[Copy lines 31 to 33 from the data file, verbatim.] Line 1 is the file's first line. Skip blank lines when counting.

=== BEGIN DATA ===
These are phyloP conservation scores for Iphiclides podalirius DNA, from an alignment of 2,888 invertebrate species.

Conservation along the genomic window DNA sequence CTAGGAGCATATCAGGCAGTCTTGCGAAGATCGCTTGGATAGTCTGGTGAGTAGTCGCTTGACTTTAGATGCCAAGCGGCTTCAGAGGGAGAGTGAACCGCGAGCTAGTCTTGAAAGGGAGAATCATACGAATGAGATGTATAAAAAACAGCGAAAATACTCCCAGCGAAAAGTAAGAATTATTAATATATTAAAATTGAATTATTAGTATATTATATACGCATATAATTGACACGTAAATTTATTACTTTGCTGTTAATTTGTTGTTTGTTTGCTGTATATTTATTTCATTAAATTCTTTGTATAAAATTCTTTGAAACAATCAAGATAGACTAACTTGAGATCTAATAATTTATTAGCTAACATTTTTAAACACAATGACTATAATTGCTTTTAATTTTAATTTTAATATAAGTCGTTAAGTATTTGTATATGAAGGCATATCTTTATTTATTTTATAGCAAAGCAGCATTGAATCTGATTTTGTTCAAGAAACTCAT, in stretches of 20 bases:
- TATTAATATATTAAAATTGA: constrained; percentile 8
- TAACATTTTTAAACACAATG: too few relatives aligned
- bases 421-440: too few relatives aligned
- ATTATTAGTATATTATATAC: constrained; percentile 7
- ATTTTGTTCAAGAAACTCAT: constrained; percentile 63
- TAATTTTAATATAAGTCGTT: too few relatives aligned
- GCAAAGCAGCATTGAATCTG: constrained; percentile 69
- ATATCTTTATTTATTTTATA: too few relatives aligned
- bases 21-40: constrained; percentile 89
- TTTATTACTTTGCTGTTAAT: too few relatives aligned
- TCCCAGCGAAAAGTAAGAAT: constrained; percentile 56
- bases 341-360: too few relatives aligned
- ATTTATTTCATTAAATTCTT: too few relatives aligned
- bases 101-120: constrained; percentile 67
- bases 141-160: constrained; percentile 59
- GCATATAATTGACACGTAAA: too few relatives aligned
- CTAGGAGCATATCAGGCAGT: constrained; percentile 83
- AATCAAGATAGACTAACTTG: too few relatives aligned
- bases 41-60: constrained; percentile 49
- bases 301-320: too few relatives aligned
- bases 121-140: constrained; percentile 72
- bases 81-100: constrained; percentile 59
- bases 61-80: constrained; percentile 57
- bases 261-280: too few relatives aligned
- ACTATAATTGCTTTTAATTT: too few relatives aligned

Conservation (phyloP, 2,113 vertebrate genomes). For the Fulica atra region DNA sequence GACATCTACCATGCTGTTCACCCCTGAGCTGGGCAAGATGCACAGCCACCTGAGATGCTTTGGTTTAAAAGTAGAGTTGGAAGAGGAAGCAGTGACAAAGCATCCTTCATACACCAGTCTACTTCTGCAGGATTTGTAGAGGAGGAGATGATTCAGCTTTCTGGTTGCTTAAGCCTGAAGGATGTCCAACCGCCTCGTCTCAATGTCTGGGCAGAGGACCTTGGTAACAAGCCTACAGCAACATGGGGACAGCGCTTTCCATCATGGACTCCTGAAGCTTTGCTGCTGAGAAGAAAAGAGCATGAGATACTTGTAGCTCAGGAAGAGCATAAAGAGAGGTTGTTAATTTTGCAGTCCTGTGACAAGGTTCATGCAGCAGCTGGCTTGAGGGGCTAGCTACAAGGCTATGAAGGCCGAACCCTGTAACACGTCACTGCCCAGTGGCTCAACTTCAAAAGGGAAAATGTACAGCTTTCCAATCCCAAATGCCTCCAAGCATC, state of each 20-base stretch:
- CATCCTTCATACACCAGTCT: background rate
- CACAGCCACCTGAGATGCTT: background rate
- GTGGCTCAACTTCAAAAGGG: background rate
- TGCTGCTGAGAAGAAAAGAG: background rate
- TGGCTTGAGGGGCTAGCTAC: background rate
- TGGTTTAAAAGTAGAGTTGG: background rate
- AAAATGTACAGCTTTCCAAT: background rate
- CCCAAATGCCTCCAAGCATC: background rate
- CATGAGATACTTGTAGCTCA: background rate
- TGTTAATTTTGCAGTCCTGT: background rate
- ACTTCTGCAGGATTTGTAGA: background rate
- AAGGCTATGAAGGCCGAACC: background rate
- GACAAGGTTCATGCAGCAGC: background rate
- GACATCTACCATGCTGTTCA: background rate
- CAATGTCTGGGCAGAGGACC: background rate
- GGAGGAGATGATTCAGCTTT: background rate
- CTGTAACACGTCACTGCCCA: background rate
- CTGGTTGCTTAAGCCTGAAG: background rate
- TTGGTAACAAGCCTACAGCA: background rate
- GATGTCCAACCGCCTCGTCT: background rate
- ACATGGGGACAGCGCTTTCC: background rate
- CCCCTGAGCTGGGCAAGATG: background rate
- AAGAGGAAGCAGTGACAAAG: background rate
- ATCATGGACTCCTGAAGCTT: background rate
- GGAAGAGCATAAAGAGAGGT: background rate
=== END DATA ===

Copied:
- GTGGCTCAACTTCAAAAGGG: background rate
- TGCTGCTGAGAAGAAAAGAG: background rate
- TGGCTTGAGGGGCTAGCTAC: background rate